The past few years should have been tough on Paolo Bertazzoni. As chief executive of Bertazzoni, a maker of high-end kitchen appliances in the northern Italian town of Guastalla, he has watched as the financial meltdown and euro crisis battered his key markets. Yet even as appliance sales in Europe’s biggest countries stagnate, Bertazzoni remains bullish, expecting revenue growth to top 18 percent this year, to €70 million ($88.5 million), after jumping 23 percent in the first quarter. “We’re optimistic,” Bertazzoni says. “There is a significant group of customers whose aspirations and lifestyle give a central role to cooking for the family. Our products are made to respond to this desire with style.”
The 130-year-old company has managed to keep growing in large part by looking to new markets, especially the U.S. Bertazzoni has redesigned some products to suit American tastes, including super-sizing ovens so they can accommodate massive Thanksgiving turkeys. Since Bertazzoni entered the U.S. in 2005, sales there have grown to about a fifth of the company’s revenues. “We have developed a product that is suitable for the American market, yet with a strong Italian identity,” Bertazzoni says.
That identity is grounded in a sense of design. The company’s ovens and stoves come in eight bright colors, including top sellers inspired by Lamborghini’s yellow and the signature red of Ferrari. The latter is headquartered in Maranello, just 40 minutes (or less in a Ferrari) from Bertazzoni’s headquarters. “Proximity to the world of luxury cars allows us to access special suppliers,” Bertazzoni says.
Last year Bertazzoni introduced high-definition touch screens about the size of an iPhone to control its ovens. The screens let users control “the Assistant”—software with a bank of cooking sequences such as dehydration, turbo, and Shabbat mode. “Producing and selling a product that is well-designed or badly designed costs exactly the same amount of money,” says Bertazzoni, the fifth generation of his family to run the company. “Style is part of the products we manufacture.”
One big hurdle has been soaring prices for raw materials. While profits still rose last year, their growth slowed as purchases of stainless steel, aluminum, and copper “strongly weighed” on expenses, Bertazzoni says. To make up the difference, Bertazzoni analyzed his prices and concluded that a few items, such as professional ranges, had enough of an advantage over rivals’ products that he could charge as much as 8 percent more for them. For other products with less differentiation from competitive offerings, he bumped prices up by 3 percent or less. Further savings came after a team of employees examined the company’s operations and figured out how to cut waste by 30 percent, helping to bring overall production costs down by 2 percent, Bertazzoni says.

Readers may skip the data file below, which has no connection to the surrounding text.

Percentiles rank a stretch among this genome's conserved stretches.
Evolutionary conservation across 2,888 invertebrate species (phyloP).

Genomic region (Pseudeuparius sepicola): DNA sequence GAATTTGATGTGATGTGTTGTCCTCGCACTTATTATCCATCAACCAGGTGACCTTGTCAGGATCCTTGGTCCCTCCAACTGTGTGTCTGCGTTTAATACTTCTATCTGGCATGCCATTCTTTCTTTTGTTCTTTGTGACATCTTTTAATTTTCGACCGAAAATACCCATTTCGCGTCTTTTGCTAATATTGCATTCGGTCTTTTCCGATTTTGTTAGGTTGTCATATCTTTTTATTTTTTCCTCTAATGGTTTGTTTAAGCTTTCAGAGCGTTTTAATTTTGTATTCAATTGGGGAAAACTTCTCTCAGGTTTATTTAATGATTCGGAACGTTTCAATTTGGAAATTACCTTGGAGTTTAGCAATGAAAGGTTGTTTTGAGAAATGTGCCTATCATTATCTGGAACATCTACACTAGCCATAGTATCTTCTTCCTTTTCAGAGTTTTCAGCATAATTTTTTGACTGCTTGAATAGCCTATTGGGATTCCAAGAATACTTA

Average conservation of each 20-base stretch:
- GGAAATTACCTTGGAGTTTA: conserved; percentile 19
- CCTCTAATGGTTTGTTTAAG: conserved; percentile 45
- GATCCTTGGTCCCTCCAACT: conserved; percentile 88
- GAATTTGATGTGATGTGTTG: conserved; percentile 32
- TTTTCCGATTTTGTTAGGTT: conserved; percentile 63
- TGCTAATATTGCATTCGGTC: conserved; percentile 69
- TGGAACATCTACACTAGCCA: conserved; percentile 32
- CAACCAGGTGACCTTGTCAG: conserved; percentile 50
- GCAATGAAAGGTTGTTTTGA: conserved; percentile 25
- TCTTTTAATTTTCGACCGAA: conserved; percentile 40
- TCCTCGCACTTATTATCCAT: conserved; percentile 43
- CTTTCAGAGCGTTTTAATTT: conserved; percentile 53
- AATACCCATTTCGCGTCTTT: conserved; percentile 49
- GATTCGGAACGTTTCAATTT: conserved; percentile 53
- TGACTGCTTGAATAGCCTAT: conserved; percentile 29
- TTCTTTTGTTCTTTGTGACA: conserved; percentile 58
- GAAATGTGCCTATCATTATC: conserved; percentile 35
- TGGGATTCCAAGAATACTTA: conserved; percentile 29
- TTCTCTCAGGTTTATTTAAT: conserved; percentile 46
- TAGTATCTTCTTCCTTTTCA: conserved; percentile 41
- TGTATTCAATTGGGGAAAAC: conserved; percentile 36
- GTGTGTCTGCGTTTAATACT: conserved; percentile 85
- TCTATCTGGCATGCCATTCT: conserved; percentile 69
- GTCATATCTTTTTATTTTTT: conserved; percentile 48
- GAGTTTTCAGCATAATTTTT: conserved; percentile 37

A bigger issue may be the ability of Bertazzoni’s key markets to grow if the euro crisis deepens. With continuing troubles in Europe starting to hurt the U.S. economy, the outlook for the appliance industry is “quite negative,” says Lorenza Della Santa, an analyst at Euromonitor International in London. “Premium, luxury players are indeed much better positioned than rivals addressing low-end appliances, but they’re in a niche market,” she says. “They’re not completely sheltered from the recession, even if they’re better placed to face it.” And Bertazzoni is facing increased competition for that high-end market from bigger rivals such as Miele, Viking, Thermador, Gaggenau, and Wolf.
Bertazzoni’s strength, says Paolo Morosetti, a professor of corporate strategy at Milan’s Bocconi University, is that it has tapped into the tradition of fine food and precision engineering of northern Italy. The company benefits from “a clear vision of the business by the owner family, who’s personally involved in the management,” Morosetti says. Bertazzoni’s children, Valentina and Nicola—the sixth generation in the business—respectively serve as brand manager and sales chief.
Francesco Bertazzoni, an engineer making precision scales for dairies and pharmacies, founded the company in 1882 to make wood-burning cooking stoves, which were starting to replace fireplaces. In the early 1900s, the company built its first factory with money from Paolo Bertazzoni’s grandmother, who came from a family of Parmesan cheese producers. (Guastalla lies just 20 miles from Parma, the city that gives the cheese its name.) In the 1920s, Napoleone Bertazzoni, the founder’s grandson, introduced a nickel-plated luxury model, using production techniques he learned while working with Fiat (FI:IM) in Turin.
Bertazzoni has been hiring through the recession. The company today employs about 300 people at its two-story brick headquarters in Guastalla, up from about 220 in 2005. In the main workshop, laborers dressed in blue working clothes fit together parts, churning out roughly 15,000 appliances a month—everything from single ovens starting at €2,000 to the €7,000 Heritage gas range with six-burners, electric griddle, and two ovens.
Now, Bertazzoni says, it’s time to turn his attention back to Europe and to countries such as India, Russia, Brazil, and China. To do that, he’s investing €9 million through 2015 to expand his 18,000 square meter (194,000 square feet) plant by 60 percent so he can boost capacity and add new products. “Europe has a lot of potential, even if the situation is very difficult,” Bertazzoni says. “Emerging markets are becoming increasingly important and this has helped us, boosting sales and creating footholds in parts of the world that are growing very fast.”